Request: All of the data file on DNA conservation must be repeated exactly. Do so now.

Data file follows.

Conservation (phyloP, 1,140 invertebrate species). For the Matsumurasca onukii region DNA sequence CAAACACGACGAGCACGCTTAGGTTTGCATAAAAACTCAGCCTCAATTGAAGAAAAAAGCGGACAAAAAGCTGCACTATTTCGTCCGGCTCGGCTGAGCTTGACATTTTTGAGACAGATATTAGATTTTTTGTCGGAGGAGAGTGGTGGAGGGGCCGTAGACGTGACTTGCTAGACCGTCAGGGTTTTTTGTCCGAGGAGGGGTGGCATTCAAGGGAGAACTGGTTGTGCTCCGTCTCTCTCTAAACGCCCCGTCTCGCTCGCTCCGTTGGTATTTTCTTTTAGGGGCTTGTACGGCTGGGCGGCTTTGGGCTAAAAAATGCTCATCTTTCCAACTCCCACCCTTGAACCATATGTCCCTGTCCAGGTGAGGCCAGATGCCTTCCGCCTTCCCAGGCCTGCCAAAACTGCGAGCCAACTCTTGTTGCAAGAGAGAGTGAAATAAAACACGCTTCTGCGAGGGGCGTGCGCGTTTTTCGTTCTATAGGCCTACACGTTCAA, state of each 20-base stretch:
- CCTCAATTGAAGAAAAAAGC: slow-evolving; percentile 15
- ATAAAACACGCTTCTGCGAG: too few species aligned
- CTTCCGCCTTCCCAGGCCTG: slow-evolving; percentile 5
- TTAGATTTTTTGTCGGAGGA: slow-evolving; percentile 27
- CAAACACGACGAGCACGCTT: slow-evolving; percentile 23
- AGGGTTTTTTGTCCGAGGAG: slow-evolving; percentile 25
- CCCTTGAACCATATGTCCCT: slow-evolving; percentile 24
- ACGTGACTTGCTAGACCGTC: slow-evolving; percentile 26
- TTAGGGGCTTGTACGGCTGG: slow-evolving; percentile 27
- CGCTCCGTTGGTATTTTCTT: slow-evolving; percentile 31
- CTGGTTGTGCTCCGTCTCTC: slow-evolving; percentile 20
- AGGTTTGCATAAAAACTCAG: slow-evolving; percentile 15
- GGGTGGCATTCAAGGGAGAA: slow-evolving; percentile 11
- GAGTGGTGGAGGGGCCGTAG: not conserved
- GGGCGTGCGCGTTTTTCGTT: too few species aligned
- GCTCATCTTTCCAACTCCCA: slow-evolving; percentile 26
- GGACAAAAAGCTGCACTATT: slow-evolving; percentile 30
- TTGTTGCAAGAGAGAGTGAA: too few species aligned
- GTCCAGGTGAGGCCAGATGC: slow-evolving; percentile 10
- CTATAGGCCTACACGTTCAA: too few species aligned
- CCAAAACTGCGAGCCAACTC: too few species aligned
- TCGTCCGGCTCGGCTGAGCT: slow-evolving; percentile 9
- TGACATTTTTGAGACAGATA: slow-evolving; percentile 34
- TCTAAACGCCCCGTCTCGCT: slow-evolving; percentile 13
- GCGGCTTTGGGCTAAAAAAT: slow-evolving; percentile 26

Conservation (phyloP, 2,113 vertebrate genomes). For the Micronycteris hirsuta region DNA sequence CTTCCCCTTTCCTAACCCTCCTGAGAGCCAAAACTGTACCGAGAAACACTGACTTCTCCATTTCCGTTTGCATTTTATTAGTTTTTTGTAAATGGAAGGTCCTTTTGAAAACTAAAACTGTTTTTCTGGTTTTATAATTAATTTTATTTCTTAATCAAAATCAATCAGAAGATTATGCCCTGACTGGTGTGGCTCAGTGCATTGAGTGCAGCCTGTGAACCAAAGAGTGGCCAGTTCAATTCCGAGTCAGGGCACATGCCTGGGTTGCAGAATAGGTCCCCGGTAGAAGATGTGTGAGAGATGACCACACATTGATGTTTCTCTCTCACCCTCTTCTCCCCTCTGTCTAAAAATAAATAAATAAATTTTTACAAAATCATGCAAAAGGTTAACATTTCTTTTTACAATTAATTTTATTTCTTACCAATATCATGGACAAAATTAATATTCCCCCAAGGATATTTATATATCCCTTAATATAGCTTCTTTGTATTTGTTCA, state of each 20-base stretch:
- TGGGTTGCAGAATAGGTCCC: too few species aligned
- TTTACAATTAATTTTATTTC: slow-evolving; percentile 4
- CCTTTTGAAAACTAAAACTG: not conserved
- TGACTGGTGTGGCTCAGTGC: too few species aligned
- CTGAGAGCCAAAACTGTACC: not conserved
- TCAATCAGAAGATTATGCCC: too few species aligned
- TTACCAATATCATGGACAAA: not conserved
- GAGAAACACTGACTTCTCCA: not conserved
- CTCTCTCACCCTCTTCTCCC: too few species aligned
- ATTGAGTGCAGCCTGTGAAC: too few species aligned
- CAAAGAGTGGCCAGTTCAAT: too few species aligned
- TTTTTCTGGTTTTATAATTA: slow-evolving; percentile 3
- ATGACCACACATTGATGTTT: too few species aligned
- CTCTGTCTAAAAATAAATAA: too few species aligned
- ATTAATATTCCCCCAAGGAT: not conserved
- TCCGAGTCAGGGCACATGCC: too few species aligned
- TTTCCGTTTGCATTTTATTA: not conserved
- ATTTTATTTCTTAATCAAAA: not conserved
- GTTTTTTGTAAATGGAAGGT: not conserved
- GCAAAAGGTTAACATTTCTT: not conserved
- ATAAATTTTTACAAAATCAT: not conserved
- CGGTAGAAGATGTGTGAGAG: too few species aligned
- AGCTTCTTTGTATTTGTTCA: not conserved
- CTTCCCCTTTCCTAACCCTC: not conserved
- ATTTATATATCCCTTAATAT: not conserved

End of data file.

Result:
Conservation (phyloP, 1,140 invertebrate species). For the Matsumurasca onukii region DNA sequence CAAACACGACGAGCACGCTTAGGTTTGCATAAAAACTCAGCCTCAATTGAAGAAAAAAGCGGACAAAAAGCTGCACTATTTCGTCCGGCTCGGCTGAGCTTGACATTTTTGAGACAGATATTAGATTTTTTGTCGGAGGAGAGTGGTGGAGGGGCCGTAGACGTGACTTGCTAGACCGTCAGGGTTTTTTGTCCGAGGAGGGGTGGCATTCAAGGGAGAACTGGTTGTGCTCCGTCTCTCTCTAAACGCCCCGTCTCGCTCGCTCCGTTGGTATTTTCTTTTAGGGGCTTGTACGGCTGGGCGGCTTTGGGCTAAAAAATGCTCATCTTTCCAACTCCCACCCTTGAACCATATGTCCCTGTCCAGGTGAGGCCAGATGCCTTCCGCCTTCCCAGGCCTGCCAAAACTGCGAGCCAACTCTTGTTGCAAGAGAGAGTGAAATAAAACACGCTTCTGCGAGGGGCGTGCGCGTTTTTCGTTCTATAGGCCTACACGTTCAA, state of each 20-base stretch:
- CCTCAATTGAAGAAAAAAGC: slow-evolving; percentile 15
- ATAAAACACGCTTCTGCGAG: too few species aligned
- CTTCCGCCTTCCCAGGCCTG: slow-evolving; percentile 5
- TTAGATTTTTTGTCGGAGGA: slow-evolving; percentile 27
- CAAACACGACGAGCACGCTT: slow-evolving; percentile 23
- AGGGTTTTTTGTCCGAGGAG: slow-evolving; percentile 25
- CCCTTGAACCATATGTCCCT: slow-evolving; percentile 24
- ACGTGACTTGCTAGACCGTC: slow-evolving; percentile 26
- TTAGGGGCTTGTACGGCTGG: slow-evolving; percentile 27
- CGCTCCGTTGGTATTTTCTT: slow-evolving; percentile 31
- CTGGTTGTGCTCCGTCTCTC: slow-evolving; percentile 20
- AGGTTTGCATAAAAACTCAG: slow-evolving; percentile 15
- GGGTGGCATTCAAGGGAGAA: slow-evolving; percentile 11
- GAGTGGTGGAGGGGCCGTAG: not conserved
- GGGCGTGCGCGTTTTTCGTT: too few species aligned
- GCTCATCTTTCCAACTCCCA: slow-evolving; percentile 26
- GGACAAAAAGCTGCACTATT: slow-evolving; percentile 30
- TTGTTGCAAGAGAGAGTGAA: too few species aligned
- GTCCAGGTGAGGCCAGATGC: slow-evolving; percentile 10
- CTATAGGCCTACACGTTCAA: too few species aligned
- CCAAAACTGCGAGCCAACTC: too few species aligned
- TCGTCCGGCTCGGCTGAGCT: slow-evolving; percentile 9
- TGACATTTTTGAGACAGATA: slow-evolving; percentile 34
- TCTAAACGCCCCGTCTCGCT: slow-evolving; percentile 13
- GCGGCTTTGGGCTAAAAAAT: slow-evolving; percentile 26

Conservation (phyloP, 2,113 vertebrate genomes). For the Micronycteris hirsuta region DNA sequence CTTCCCCTTTCCTAACCCTCCTGAGAGCCAAAACTGTACCGAGAAACACTGACTTCTCCATTTCCGTTTGCATTTTATTAGTTTTTTGTAAATGGAAGGTCCTTTTGAAAACTAAAACTGTTTTTCTGGTTTTATAATTAATTTTATTTCTTAATCAAAATCAATCAGAAGATTATGCCCTGACTGGTGTGGCTCAGTGCATTGAGTGCAGCCTGTGAACCAAAGAGTGGCCAGTTCAATTCCGAGTCAGGGCACATGCCTGGGTTGCAGAATAGGTCCCCGGTAGAAGATGTGTGAGAGATGACCACACATTGATGTTTCTCTCTCACCCTCTTCTCCCCTCTGTCTAAAAATAAATAAATAAATTTTTACAAAATCATGCAAAAGGTTAACATTTCTTTTTACAATTAATTTTATTTCTTACCAATATCATGGACAAAATTAATATTCCCCCAAGGATATTTATATATCCCTTAATATAGCTTCTTTGTATTTGTTCA, state of each 20-base stretch:
- TGGGTTGCAGAATAGGTCCC: too few species aligned
- TTTACAATTAATTTTATTTC: slow-evolving; percentile 4
- CCTTTTGAAAACTAAAACTG: not conserved
- TGACTGGTGTGGCTCAGTGC: too few species aligned
- CTGAGAGCCAAAACTGTACC: not conserved
- TCAATCAGAAGATTATGCCC: too few species aligned
- TTACCAATATCATGGACAAA: not conserved
- GAGAAACACTGACTTCTCCA: not conserved
- CTCTCTCACCCTCTTCTCCC: too few species aligned
- ATTGAGTGCAGCCTGTGAAC: too few species aligned
- CAAAGAGTGGCCAGTTCAAT: too few species aligned
- TTTTTCTGGTTTTATAATTA: slow-evolving; percentile 3
- ATGACCACACATTGATGTTT: too few species aligned
- CTCTGTCTAAAAATAAATAA: too few species aligned
- ATTAATATTCCCCCAAGGAT: not conserved
- TCCGAGTCAGGGCACATGCC: too few species aligned
- TTTCCGTTTGCATTTTATTA: not conserved
- ATTTTATTTCTTAATCAAAA: not conserved
- GTTTTTTGTAAATGGAAGGT: not conserved
- GCAAAAGGTTAACATTTCTT: not conserved
- ATAAATTTTTACAAAATCAT: not conserved
- CGGTAGAAGATGTGTGAGAG: too few species aligned
- AGCTTCTTTGTATTTGTTCA: not conserved
- CTTCCCCTTTCCTAACCCTC: not conserved
- ATTTATATATCCCTTAATAT: not conserved